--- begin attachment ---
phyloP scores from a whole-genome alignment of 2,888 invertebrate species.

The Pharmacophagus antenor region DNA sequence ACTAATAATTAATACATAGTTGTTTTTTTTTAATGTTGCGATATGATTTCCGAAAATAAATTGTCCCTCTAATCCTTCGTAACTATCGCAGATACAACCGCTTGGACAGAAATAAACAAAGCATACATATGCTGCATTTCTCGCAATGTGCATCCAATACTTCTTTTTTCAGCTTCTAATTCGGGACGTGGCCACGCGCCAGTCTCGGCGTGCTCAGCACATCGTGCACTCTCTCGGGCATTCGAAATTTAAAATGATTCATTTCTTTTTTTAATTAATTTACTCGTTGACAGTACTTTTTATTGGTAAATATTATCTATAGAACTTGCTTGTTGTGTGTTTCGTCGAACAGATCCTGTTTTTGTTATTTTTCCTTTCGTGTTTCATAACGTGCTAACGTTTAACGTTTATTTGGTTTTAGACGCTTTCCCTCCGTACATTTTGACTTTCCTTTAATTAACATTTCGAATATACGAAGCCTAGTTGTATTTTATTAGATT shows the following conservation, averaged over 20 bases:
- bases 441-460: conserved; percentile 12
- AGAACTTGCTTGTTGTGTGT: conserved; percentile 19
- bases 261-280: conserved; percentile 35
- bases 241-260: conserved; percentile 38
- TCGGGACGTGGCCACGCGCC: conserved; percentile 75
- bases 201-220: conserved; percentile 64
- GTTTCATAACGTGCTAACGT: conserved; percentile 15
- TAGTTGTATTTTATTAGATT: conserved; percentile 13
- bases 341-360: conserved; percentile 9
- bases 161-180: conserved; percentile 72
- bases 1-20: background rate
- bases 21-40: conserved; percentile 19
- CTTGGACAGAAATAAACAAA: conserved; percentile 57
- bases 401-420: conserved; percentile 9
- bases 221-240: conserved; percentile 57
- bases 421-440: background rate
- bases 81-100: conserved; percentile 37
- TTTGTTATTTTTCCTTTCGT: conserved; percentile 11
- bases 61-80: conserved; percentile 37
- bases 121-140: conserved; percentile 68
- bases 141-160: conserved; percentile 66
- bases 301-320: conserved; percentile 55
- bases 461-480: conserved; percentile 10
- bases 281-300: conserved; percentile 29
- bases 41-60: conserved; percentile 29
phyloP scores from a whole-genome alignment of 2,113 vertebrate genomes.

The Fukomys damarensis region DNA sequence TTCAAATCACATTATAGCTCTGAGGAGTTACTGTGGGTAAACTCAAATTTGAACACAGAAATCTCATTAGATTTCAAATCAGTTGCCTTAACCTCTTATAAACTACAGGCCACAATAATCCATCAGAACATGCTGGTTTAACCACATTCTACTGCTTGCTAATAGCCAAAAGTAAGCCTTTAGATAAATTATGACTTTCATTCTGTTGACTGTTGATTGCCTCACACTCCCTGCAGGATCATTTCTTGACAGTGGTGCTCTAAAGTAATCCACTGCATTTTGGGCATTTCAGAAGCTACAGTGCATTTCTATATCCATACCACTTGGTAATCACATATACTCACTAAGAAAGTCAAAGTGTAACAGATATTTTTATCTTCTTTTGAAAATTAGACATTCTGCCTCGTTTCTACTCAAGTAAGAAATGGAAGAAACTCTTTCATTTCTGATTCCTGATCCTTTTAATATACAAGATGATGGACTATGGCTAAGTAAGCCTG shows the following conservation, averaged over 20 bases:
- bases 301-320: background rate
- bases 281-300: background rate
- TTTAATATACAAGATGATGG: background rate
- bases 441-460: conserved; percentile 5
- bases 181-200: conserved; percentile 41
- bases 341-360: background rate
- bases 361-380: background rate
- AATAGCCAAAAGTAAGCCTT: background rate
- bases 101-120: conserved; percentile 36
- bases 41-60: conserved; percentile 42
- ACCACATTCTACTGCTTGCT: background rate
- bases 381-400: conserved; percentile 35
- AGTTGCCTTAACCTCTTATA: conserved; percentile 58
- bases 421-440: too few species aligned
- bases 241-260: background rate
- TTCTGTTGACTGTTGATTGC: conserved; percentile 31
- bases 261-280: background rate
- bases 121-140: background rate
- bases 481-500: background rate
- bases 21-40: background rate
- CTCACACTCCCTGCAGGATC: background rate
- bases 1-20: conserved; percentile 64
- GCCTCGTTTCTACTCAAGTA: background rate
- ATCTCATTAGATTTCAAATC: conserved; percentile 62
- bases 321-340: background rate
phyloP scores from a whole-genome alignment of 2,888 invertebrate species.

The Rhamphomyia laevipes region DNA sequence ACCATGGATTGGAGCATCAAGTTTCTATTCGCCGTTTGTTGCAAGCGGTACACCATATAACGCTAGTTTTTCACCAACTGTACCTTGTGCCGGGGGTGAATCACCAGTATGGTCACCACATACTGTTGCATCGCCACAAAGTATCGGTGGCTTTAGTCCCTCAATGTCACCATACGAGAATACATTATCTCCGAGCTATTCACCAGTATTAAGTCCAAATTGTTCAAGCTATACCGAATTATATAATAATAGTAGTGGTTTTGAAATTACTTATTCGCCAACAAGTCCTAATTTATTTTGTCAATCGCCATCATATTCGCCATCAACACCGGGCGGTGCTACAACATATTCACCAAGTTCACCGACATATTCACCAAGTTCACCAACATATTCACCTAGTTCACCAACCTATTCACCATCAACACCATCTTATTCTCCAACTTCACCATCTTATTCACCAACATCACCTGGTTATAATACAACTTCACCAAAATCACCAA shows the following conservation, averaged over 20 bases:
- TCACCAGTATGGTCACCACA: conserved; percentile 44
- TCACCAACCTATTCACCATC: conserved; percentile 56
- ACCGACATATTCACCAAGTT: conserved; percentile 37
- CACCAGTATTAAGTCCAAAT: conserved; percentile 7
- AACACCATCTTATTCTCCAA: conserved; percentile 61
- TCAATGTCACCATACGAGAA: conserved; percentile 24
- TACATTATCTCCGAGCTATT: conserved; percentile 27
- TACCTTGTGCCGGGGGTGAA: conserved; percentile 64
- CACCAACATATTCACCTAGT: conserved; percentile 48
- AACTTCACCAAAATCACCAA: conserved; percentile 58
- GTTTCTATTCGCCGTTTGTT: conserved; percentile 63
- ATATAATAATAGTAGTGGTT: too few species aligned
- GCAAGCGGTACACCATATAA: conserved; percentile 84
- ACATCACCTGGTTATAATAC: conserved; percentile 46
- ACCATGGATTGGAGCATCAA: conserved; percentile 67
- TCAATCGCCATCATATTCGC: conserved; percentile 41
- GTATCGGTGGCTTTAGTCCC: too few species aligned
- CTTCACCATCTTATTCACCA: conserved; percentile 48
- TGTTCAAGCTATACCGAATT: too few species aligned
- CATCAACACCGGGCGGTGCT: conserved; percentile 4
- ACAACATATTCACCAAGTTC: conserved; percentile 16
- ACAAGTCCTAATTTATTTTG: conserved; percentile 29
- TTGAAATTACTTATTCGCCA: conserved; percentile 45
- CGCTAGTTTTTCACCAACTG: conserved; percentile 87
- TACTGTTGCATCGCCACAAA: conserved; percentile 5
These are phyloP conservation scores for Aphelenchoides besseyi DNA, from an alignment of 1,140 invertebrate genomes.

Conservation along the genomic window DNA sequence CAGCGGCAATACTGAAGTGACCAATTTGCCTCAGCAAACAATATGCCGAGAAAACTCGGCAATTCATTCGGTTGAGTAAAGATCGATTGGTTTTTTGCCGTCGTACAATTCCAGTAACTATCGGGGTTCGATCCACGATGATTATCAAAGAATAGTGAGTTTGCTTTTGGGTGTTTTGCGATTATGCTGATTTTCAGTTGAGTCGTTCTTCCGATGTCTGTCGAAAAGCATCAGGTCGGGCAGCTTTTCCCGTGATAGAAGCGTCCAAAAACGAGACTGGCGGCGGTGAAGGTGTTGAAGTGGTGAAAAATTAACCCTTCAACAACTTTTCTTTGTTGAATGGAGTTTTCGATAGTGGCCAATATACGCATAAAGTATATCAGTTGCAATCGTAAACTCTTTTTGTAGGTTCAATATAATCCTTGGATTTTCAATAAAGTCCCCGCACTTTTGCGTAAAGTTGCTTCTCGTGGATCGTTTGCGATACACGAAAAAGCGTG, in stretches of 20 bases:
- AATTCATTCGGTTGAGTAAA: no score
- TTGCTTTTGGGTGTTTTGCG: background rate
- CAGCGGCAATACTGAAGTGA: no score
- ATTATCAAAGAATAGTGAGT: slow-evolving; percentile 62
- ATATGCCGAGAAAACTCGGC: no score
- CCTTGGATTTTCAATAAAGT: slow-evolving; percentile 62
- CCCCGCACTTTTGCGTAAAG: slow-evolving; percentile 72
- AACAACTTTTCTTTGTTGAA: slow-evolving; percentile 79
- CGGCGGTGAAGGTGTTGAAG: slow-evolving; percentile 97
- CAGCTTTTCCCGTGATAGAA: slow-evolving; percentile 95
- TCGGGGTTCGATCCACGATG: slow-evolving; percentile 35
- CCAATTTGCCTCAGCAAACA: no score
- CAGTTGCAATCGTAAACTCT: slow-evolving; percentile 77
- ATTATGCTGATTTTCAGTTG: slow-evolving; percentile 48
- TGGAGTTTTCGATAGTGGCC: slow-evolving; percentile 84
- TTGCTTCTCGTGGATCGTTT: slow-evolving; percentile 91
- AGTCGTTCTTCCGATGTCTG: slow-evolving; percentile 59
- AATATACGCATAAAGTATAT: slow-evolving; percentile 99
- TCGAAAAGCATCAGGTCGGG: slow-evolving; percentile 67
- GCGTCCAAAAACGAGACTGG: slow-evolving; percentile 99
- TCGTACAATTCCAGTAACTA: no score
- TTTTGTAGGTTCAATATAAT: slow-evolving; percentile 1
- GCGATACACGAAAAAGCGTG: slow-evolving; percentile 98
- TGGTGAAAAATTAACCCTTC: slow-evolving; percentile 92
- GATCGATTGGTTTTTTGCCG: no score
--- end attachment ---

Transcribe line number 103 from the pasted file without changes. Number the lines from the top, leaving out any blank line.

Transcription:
- GCGTCCAAAAACGAGACTGG: slow-evolving; percentile 99